DAHLGREN, Va. (WTVR) – The first of two new prototype railguns is now firing bullets, moving the Navy’s long-held dream of fielding an electromagnetic weapon a step closer to reality.
The 32-megajoule “prototype demonstrator” has already been fired six times in a week officials said during a Feb. 28 teleconference.
The Navy wants the railgun to be able to fire projectiles at ranges of 50 to 100 nautical miles, with an eventual range up to 220 nautical miles.
The new gun, delivered to Dahlgren on Feb. 6, will be followed in April by another prototype from General Atomics.
BAE and General Atomics are engaged in a competition to develop guns able to operate from Navy warships.
General Atomics already has invested about $20 million in internal funding to build a sub-scale prototype, said Tom Hurn, the company’s railgun programs director.
The Navy has long discussed putting the railgun on DDG-1000 Zumwalt-class destroyers, 15,000-ton ships now under construction at General Dynamics Bath Iron Works. Those ships — which do not now have the weapon — are designed with an integrated power system able to funnel much of their electrical power to a specific need, such as a railgun.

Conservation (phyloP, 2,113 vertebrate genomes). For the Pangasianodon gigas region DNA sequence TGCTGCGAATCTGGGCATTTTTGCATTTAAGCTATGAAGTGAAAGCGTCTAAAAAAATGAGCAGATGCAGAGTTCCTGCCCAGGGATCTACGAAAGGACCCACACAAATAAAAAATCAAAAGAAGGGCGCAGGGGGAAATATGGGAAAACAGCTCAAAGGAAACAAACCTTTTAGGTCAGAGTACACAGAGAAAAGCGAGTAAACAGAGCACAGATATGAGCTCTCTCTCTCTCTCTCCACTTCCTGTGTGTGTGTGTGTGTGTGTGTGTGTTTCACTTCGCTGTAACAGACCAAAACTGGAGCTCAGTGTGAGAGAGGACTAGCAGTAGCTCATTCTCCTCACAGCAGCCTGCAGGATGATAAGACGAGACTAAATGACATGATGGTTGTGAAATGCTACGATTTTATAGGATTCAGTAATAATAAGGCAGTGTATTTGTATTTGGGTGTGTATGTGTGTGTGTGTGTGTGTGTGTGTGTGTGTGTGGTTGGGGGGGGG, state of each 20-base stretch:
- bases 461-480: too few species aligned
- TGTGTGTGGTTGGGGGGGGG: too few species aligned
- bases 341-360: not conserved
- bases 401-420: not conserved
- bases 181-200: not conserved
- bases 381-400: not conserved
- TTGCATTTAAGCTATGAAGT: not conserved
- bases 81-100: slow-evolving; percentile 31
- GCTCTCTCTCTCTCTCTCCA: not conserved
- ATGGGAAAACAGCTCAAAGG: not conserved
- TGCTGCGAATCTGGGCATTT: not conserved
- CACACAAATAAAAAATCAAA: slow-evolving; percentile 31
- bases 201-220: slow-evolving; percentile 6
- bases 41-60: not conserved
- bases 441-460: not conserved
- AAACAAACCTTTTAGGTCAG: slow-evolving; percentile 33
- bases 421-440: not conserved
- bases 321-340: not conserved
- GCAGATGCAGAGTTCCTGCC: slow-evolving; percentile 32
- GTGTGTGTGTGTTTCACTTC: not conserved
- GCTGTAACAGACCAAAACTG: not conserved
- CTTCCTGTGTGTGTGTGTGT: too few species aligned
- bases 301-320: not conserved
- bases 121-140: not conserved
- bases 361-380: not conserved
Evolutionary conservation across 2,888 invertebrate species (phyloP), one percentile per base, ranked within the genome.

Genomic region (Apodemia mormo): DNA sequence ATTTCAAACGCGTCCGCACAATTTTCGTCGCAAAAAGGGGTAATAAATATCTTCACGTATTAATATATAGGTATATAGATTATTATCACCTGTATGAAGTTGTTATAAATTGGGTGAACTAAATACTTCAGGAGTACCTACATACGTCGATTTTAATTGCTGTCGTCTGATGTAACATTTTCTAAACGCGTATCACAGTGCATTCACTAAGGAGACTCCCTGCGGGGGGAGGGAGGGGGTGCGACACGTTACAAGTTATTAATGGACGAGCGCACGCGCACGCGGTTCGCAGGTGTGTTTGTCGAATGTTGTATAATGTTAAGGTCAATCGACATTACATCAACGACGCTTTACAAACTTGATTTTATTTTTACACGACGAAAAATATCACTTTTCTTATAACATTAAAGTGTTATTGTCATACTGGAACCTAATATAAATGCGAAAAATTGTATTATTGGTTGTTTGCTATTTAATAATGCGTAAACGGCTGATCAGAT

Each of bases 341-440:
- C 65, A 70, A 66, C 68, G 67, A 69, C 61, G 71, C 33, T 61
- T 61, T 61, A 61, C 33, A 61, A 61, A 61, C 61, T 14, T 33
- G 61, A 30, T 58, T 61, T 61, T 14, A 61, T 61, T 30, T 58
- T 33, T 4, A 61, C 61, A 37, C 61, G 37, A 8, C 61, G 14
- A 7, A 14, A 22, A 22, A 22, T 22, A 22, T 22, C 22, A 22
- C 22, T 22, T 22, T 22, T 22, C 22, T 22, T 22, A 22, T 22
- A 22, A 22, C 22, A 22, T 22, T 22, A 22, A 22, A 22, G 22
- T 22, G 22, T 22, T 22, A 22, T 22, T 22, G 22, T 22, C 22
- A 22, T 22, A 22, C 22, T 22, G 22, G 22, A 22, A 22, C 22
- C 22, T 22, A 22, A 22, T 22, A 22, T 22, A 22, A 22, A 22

But the Navy and its developers also are looking at the viability of putting the weapon on other classes of ship.
The railgun program continues as a research and development effort, and eventually should transition into an acquisition program to develop and field real weapons.